A bestselling historian examines the life of a Founding Father.
Renowned historian and social commentator Garry Wills takes a fresh look at the life and presidency of James Madison, from his rise to greatness in the colonies to his role in the creation of the Articles of Confederation and the first Constitutional Congress, revealing a man who was faced with a vast array of issues including public morale, internal security, and the independence of the military.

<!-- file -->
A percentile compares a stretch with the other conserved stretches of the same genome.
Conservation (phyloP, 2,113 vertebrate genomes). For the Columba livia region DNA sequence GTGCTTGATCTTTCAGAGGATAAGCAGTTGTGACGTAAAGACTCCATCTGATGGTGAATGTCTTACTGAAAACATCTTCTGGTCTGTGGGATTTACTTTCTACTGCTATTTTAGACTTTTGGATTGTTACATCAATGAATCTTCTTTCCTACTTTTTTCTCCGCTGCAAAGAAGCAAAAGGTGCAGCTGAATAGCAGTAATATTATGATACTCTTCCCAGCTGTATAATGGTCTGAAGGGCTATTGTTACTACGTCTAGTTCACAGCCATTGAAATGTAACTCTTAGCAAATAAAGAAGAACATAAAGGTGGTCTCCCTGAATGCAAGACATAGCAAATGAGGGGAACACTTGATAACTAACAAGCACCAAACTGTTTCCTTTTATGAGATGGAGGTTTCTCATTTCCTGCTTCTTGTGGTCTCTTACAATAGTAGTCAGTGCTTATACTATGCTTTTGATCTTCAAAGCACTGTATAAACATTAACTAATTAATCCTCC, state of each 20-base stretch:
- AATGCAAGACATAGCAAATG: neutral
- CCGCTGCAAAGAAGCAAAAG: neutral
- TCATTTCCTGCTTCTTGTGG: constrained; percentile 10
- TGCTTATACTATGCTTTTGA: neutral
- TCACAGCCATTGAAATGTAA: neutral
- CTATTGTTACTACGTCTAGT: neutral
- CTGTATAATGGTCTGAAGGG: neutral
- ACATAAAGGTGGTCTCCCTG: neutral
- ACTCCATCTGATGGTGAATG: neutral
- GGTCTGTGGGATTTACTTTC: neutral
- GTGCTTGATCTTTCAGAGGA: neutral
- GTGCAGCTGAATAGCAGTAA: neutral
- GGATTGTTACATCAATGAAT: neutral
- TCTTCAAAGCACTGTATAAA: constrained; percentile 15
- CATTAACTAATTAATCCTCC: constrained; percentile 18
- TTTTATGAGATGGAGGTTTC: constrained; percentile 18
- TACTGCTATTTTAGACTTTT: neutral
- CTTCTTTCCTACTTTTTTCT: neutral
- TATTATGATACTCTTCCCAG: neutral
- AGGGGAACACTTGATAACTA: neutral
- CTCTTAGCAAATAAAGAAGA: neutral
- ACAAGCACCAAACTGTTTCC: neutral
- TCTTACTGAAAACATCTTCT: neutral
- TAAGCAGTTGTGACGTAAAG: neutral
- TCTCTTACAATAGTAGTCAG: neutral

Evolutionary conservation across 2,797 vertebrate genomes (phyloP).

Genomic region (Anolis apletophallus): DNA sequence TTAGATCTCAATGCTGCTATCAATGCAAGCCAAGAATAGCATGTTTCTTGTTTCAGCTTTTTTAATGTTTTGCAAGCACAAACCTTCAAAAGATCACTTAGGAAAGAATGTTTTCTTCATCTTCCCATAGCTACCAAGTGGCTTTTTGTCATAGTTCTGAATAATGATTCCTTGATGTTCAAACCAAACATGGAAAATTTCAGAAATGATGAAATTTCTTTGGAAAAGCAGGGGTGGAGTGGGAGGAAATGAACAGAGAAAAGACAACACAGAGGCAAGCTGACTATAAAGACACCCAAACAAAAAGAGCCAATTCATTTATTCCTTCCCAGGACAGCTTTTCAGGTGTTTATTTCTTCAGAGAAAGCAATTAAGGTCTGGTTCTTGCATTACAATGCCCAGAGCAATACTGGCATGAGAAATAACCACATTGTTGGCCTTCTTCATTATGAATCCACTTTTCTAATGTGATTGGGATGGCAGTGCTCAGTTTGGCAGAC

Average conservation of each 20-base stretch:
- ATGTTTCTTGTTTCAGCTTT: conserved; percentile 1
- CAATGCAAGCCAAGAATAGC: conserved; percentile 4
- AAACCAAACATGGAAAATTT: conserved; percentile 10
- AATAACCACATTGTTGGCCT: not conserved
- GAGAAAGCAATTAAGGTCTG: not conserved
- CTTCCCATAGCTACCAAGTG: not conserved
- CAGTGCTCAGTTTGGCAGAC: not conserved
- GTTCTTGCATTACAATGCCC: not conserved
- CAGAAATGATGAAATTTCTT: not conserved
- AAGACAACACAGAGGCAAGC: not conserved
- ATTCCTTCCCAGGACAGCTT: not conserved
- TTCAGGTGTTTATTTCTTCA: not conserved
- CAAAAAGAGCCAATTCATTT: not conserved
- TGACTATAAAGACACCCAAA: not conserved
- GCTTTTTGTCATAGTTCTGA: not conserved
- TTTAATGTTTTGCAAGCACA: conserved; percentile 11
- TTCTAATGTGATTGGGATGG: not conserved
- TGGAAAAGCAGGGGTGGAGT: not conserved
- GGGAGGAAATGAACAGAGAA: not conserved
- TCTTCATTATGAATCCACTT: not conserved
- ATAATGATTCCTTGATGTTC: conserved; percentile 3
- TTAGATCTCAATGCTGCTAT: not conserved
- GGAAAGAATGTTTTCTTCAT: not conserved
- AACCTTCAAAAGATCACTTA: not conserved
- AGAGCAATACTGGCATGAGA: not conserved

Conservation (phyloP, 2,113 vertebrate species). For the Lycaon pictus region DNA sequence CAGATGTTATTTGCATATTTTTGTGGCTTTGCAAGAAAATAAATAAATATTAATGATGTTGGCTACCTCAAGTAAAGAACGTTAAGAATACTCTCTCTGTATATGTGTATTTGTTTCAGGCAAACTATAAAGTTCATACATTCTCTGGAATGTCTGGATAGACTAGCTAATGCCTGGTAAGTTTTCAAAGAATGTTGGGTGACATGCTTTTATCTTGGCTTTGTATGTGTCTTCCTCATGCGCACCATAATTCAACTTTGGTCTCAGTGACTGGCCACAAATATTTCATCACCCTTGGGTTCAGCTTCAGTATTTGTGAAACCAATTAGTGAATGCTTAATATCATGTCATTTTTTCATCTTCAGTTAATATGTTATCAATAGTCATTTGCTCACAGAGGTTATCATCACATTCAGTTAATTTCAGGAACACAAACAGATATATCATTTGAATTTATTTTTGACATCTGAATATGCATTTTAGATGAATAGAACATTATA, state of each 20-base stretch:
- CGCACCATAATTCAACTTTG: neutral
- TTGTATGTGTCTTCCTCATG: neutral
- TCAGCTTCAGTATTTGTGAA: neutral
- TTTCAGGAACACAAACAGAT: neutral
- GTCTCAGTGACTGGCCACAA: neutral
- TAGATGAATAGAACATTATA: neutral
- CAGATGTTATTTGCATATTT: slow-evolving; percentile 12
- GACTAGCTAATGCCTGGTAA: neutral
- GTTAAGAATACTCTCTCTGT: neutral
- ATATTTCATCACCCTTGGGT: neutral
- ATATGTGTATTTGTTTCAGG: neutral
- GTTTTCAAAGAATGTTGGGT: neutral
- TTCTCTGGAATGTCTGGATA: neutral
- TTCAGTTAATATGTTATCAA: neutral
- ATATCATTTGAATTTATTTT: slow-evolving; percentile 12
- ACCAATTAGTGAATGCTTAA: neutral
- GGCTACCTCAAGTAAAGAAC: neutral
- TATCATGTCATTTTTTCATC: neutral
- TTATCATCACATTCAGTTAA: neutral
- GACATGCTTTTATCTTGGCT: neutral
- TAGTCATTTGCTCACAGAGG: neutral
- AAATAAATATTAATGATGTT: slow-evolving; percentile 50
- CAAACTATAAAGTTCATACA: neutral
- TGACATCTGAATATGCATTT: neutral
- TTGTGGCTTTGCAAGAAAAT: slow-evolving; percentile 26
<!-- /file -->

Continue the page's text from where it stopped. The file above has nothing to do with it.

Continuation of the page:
Madison oversaw the first foreign war under the constitution, and was forced to adjust some expectations he had formed while drafting that document. Not temperamentally suited to be a wartime President, Madison nonetheless confronted issues such as public morale, internal security, relations with Congress, and the independence of the military. Wills traces Madison's later life during which, like many recent Presidents, he enjoyed greater popularity than while in office.